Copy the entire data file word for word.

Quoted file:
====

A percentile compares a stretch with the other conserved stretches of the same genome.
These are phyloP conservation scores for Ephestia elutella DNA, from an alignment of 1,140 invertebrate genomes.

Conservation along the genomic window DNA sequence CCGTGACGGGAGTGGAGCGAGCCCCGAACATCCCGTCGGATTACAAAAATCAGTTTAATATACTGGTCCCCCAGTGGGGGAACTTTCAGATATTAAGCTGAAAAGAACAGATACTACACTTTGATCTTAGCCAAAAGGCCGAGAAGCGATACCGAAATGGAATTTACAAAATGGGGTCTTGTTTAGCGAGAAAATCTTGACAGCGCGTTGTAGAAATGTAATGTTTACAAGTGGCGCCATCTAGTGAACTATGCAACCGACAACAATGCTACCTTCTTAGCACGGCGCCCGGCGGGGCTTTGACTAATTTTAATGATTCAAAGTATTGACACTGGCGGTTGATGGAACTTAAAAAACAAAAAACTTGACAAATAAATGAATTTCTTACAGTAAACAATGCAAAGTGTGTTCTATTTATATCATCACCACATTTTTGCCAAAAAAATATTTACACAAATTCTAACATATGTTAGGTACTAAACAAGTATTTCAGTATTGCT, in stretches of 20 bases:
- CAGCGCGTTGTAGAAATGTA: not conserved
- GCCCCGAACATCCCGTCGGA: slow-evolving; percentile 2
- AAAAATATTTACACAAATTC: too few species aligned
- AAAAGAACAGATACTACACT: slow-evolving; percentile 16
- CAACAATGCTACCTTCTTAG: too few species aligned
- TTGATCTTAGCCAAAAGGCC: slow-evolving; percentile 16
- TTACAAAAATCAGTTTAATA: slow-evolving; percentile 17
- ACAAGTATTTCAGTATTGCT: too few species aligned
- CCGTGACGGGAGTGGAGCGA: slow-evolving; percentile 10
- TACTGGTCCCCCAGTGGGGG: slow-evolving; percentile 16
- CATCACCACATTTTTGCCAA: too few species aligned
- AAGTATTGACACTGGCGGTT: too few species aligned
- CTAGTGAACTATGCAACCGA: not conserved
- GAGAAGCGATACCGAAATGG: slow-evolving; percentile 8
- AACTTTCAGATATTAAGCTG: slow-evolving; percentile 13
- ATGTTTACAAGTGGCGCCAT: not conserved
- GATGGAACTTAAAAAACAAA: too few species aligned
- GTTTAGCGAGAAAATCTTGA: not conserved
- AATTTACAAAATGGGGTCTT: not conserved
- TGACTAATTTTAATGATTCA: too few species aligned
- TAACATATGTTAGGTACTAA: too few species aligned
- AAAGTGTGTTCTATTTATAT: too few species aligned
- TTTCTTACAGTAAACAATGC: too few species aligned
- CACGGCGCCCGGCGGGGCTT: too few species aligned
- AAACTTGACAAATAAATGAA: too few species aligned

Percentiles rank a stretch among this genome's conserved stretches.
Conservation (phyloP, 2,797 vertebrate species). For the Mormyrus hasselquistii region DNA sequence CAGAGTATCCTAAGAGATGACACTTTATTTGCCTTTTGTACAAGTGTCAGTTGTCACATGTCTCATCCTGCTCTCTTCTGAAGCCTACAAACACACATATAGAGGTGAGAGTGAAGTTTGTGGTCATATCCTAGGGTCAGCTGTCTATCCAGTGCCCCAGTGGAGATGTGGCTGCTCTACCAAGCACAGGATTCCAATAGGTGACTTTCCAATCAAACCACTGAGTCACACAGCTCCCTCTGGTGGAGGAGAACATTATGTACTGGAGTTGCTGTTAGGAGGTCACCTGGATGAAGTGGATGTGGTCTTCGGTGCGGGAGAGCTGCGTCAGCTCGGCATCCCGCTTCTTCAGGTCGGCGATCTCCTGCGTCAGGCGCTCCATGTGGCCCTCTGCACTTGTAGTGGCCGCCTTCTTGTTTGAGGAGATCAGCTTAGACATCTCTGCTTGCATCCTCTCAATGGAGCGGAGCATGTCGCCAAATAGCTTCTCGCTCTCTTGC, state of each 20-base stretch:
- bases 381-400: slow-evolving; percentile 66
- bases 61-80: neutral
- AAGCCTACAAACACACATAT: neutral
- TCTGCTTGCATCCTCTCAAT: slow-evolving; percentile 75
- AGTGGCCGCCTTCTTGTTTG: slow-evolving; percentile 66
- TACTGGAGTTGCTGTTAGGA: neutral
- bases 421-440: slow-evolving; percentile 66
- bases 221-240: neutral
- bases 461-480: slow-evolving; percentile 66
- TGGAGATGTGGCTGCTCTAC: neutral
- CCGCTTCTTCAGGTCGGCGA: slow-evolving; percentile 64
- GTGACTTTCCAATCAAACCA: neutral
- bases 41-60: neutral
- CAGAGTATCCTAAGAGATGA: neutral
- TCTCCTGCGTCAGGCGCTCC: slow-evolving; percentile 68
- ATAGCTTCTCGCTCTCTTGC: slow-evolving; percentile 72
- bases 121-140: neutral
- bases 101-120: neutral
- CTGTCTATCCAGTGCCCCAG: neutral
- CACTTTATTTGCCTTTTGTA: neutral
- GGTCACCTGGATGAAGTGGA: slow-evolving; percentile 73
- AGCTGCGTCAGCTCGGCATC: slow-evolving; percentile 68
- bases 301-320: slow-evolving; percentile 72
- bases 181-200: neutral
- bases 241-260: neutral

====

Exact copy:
A percentile compares a stretch with the other conserved stretches of the same genome.
These are phyloP conservation scores for Ephestia elutella DNA, from an alignment of 1,140 invertebrate genomes.

Conservation along the genomic window DNA sequence CCGTGACGGGAGTGGAGCGAGCCCCGAACATCCCGTCGGATTACAAAAATCAGTTTAATATACTGGTCCCCCAGTGGGGGAACTTTCAGATATTAAGCTGAAAAGAACAGATACTACACTTTGATCTTAGCCAAAAGGCCGAGAAGCGATACCGAAATGGAATTTACAAAATGGGGTCTTGTTTAGCGAGAAAATCTTGACAGCGCGTTGTAGAAATGTAATGTTTACAAGTGGCGCCATCTAGTGAACTATGCAACCGACAACAATGCTACCTTCTTAGCACGGCGCCCGGCGGGGCTTTGACTAATTTTAATGATTCAAAGTATTGACACTGGCGGTTGATGGAACTTAAAAAACAAAAAACTTGACAAATAAATGAATTTCTTACAGTAAACAATGCAAAGTGTGTTCTATTTATATCATCACCACATTTTTGCCAAAAAAATATTTACACAAATTCTAACATATGTTAGGTACTAAACAAGTATTTCAGTATTGCT, in stretches of 20 bases:
- CAGCGCGTTGTAGAAATGTA: not conserved
- GCCCCGAACATCCCGTCGGA: slow-evolving; percentile 2
- AAAAATATTTACACAAATTC: too few species aligned
- AAAAGAACAGATACTACACT: slow-evolving; percentile 16
- CAACAATGCTACCTTCTTAG: too few species aligned
- TTGATCTTAGCCAAAAGGCC: slow-evolving; percentile 16
- TTACAAAAATCAGTTTAATA: slow-evolving; percentile 17
- ACAAGTATTTCAGTATTGCT: too few species aligned
- CCGTGACGGGAGTGGAGCGA: slow-evolving; percentile 10
- TACTGGTCCCCCAGTGGGGG: slow-evolving; percentile 16
- CATCACCACATTTTTGCCAA: too few species aligned
- AAGTATTGACACTGGCGGTT: too few species aligned
- CTAGTGAACTATGCAACCGA: not conserved
- GAGAAGCGATACCGAAATGG: slow-evolving; percentile 8
- AACTTTCAGATATTAAGCTG: slow-evolving; percentile 13
- ATGTTTACAAGTGGCGCCAT: not conserved
- GATGGAACTTAAAAAACAAA: too few species aligned
- GTTTAGCGAGAAAATCTTGA: not conserved
- AATTTACAAAATGGGGTCTT: not conserved
- TGACTAATTTTAATGATTCA: too few species aligned
- TAACATATGTTAGGTACTAA: too few species aligned
- AAAGTGTGTTCTATTTATAT: too few species aligned
- TTTCTTACAGTAAACAATGC: too few species aligned
- CACGGCGCCCGGCGGGGCTT: too few species aligned
- AAACTTGACAAATAAATGAA: too few species aligned

Percentiles rank a stretch among this genome's conserved stretches.
Conservation (phyloP, 2,797 vertebrate species). For the Mormyrus hasselquistii region DNA sequence CAGAGTATCCTAAGAGATGACACTTTATTTGCCTTTTGTACAAGTGTCAGTTGTCACATGTCTCATCCTGCTCTCTTCTGAAGCCTACAAACACACATATAGAGGTGAGAGTGAAGTTTGTGGTCATATCCTAGGGTCAGCTGTCTATCCAGTGCCCCAGTGGAGATGTGGCTGCTCTACCAAGCACAGGATTCCAATAGGTGACTTTCCAATCAAACCACTGAGTCACACAGCTCCCTCTGGTGGAGGAGAACATTATGTACTGGAGTTGCTGTTAGGAGGTCACCTGGATGAAGTGGATGTGGTCTTCGGTGCGGGAGAGCTGCGTCAGCTCGGCATCCCGCTTCTTCAGGTCGGCGATCTCCTGCGTCAGGCGCTCCATGTGGCCCTCTGCACTTGTAGTGGCCGCCTTCTTGTTTGAGGAGATCAGCTTAGACATCTCTGCTTGCATCCTCTCAATGGAGCGGAGCATGTCGCCAAATAGCTTCTCGCTCTCTTGC, state of each 20-base stretch:
- bases 381-400: slow-evolving; percentile 66
- bases 61-80: neutral
- AAGCCTACAAACACACATAT: neutral
- TCTGCTTGCATCCTCTCAAT: slow-evolving; percentile 75
- AGTGGCCGCCTTCTTGTTTG: slow-evolving; percentile 66
- TACTGGAGTTGCTGTTAGGA: neutral
- bases 421-440: slow-evolving; percentile 66
- bases 221-240: neutral
- bases 461-480: slow-evolving; percentile 66
- TGGAGATGTGGCTGCTCTAC: neutral
- CCGCTTCTTCAGGTCGGCGA: slow-evolving; percentile 64
- GTGACTTTCCAATCAAACCA: neutral
- bases 41-60: neutral
- CAGAGTATCCTAAGAGATGA: neutral
- TCTCCTGCGTCAGGCGCTCC: slow-evolving; percentile 68
- ATAGCTTCTCGCTCTCTTGC: slow-evolving; percentile 72
- bases 121-140: neutral
- bases 101-120: neutral
- CTGTCTATCCAGTGCCCCAG: neutral
- CACTTTATTTGCCTTTTGTA: neutral
- GGTCACCTGGATGAAGTGGA: slow-evolving; percentile 73
- AGCTGCGTCAGCTCGGCATC: slow-evolving; percentile 68
- bases 301-320: slow-evolving; percentile 72
- bases 181-200: neutral
- bases 241-260: neutral